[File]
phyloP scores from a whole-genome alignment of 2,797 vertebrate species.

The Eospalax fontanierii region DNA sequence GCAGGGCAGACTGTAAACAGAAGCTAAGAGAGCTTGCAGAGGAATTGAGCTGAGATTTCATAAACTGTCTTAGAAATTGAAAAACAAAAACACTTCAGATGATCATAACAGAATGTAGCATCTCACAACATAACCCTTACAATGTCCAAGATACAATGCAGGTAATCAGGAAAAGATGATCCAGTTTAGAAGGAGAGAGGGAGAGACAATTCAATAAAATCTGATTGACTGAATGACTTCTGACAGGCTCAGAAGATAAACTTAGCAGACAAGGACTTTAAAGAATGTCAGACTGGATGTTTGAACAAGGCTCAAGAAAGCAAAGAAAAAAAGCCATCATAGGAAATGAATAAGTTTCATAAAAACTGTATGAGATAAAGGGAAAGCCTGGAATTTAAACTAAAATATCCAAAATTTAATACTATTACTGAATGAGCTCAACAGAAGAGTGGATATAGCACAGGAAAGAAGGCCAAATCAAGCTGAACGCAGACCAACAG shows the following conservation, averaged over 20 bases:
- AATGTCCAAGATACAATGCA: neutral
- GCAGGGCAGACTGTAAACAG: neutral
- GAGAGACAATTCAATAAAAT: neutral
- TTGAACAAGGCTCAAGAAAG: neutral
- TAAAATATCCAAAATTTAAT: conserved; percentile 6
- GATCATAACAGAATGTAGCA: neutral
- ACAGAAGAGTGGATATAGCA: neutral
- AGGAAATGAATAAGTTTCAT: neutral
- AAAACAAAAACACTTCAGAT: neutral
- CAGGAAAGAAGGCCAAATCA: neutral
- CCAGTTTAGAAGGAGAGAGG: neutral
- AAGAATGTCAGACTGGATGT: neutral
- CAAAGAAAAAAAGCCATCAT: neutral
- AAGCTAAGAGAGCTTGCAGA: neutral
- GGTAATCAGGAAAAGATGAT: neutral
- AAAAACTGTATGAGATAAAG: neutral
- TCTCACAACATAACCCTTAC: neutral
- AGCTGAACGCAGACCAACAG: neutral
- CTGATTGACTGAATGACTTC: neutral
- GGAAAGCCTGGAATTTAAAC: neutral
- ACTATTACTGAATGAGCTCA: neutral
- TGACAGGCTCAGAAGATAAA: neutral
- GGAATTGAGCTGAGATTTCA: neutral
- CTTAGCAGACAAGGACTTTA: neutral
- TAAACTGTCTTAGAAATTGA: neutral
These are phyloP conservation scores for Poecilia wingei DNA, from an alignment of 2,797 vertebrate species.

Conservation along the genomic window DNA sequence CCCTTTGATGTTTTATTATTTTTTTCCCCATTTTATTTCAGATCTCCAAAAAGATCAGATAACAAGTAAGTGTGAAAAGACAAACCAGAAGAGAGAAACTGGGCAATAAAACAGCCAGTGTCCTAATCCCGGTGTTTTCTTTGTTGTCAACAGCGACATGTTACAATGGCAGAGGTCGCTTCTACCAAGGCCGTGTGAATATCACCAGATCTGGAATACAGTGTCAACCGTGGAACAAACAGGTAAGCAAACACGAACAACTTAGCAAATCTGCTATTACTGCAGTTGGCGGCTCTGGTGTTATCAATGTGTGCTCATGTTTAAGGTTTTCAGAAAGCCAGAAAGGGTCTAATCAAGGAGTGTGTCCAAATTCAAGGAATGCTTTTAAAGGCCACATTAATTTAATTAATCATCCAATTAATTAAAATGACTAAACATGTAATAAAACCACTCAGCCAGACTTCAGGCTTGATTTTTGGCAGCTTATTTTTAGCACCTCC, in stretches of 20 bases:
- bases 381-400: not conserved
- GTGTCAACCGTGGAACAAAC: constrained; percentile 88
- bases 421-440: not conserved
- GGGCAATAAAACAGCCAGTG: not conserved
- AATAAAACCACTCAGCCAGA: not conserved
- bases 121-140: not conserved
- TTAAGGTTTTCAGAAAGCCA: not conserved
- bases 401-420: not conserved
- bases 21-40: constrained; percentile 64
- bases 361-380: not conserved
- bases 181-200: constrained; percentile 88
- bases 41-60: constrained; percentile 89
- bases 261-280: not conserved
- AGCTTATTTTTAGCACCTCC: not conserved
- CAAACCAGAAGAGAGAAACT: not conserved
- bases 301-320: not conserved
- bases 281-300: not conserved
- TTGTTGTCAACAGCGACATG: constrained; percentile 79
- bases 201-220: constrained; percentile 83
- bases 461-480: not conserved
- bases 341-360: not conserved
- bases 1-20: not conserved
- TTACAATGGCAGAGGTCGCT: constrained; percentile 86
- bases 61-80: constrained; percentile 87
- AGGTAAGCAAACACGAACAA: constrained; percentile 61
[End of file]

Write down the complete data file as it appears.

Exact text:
phyloP scores from a whole-genome alignment of 2,797 vertebrate species.

The Eospalax fontanierii region DNA sequence GCAGGGCAGACTGTAAACAGAAGCTAAGAGAGCTTGCAGAGGAATTGAGCTGAGATTTCATAAACTGTCTTAGAAATTGAAAAACAAAAACACTTCAGATGATCATAACAGAATGTAGCATCTCACAACATAACCCTTACAATGTCCAAGATACAATGCAGGTAATCAGGAAAAGATGATCCAGTTTAGAAGGAGAGAGGGAGAGACAATTCAATAAAATCTGATTGACTGAATGACTTCTGACAGGCTCAGAAGATAAACTTAGCAGACAAGGACTTTAAAGAATGTCAGACTGGATGTTTGAACAAGGCTCAAGAAAGCAAAGAAAAAAAGCCATCATAGGAAATGAATAAGTTTCATAAAAACTGTATGAGATAAAGGGAAAGCCTGGAATTTAAACTAAAATATCCAAAATTTAATACTATTACTGAATGAGCTCAACAGAAGAGTGGATATAGCACAGGAAAGAAGGCCAAATCAAGCTGAACGCAGACCAACAG shows the following conservation, averaged over 20 bases:
- AATGTCCAAGATACAATGCA: neutral
- GCAGGGCAGACTGTAAACAG: neutral
- GAGAGACAATTCAATAAAAT: neutral
- TTGAACAAGGCTCAAGAAAG: neutral
- TAAAATATCCAAAATTTAAT: conserved; percentile 6
- GATCATAACAGAATGTAGCA: neutral
- ACAGAAGAGTGGATATAGCA: neutral
- AGGAAATGAATAAGTTTCAT: neutral
- AAAACAAAAACACTTCAGAT: neutral
- CAGGAAAGAAGGCCAAATCA: neutral
- CCAGTTTAGAAGGAGAGAGG: neutral
- AAGAATGTCAGACTGGATGT: neutral
- CAAAGAAAAAAAGCCATCAT: neutral
- AAGCTAAGAGAGCTTGCAGA: neutral
- GGTAATCAGGAAAAGATGAT: neutral
- AAAAACTGTATGAGATAAAG: neutral
- TCTCACAACATAACCCTTAC: neutral
- AGCTGAACGCAGACCAACAG: neutral
- CTGATTGACTGAATGACTTC: neutral
- GGAAAGCCTGGAATTTAAAC: neutral
- ACTATTACTGAATGAGCTCA: neutral
- TGACAGGCTCAGAAGATAAA: neutral
- GGAATTGAGCTGAGATTTCA: neutral
- CTTAGCAGACAAGGACTTTA: neutral
- TAAACTGTCTTAGAAATTGA: neutral
These are phyloP conservation scores for Poecilia wingei DNA, from an alignment of 2,797 vertebrate species.

Conservation along the genomic window DNA sequence CCCTTTGATGTTTTATTATTTTTTTCCCCATTTTATTTCAGATCTCCAAAAAGATCAGATAACAAGTAAGTGTGAAAAGACAAACCAGAAGAGAGAAACTGGGCAATAAAACAGCCAGTGTCCTAATCCCGGTGTTTTCTTTGTTGTCAACAGCGACATGTTACAATGGCAGAGGTCGCTTCTACCAAGGCCGTGTGAATATCACCAGATCTGGAATACAGTGTCAACCGTGGAACAAACAGGTAAGCAAACACGAACAACTTAGCAAATCTGCTATTACTGCAGTTGGCGGCTCTGGTGTTATCAATGTGTGCTCATGTTTAAGGTTTTCAGAAAGCCAGAAAGGGTCTAATCAAGGAGTGTGTCCAAATTCAAGGAATGCTTTTAAAGGCCACATTAATTTAATTAATCATCCAATTAATTAAAATGACTAAACATGTAATAAAACCACTCAGCCAGACTTCAGGCTTGATTTTTGGCAGCTTATTTTTAGCACCTCC, in stretches of 20 bases:
- bases 381-400: not conserved
- GTGTCAACCGTGGAACAAAC: constrained; percentile 88
- bases 421-440: not conserved
- GGGCAATAAAACAGCCAGTG: not conserved
- AATAAAACCACTCAGCCAGA: not conserved
- bases 121-140: not conserved
- TTAAGGTTTTCAGAAAGCCA: not conserved
- bases 401-420: not conserved
- bases 21-40: constrained; percentile 64
- bases 361-380: not conserved
- bases 181-200: constrained; percentile 88
- bases 41-60: constrained; percentile 89
- bases 261-280: not conserved
- AGCTTATTTTTAGCACCTCC: not conserved
- CAAACCAGAAGAGAGAAACT: not conserved
- bases 301-320: not conserved
- bases 281-300: not conserved
- TTGTTGTCAACAGCGACATG: constrained; percentile 79
- bases 201-220: constrained; percentile 83
- bases 461-480: not conserved
- bases 341-360: not conserved
- bases 1-20: not conserved
- TTACAATGGCAGAGGTCGCT: constrained; percentile 86
- bases 61-80: constrained; percentile 87
- AGGTAAGCAAACACGAACAA: constrained; percentile 61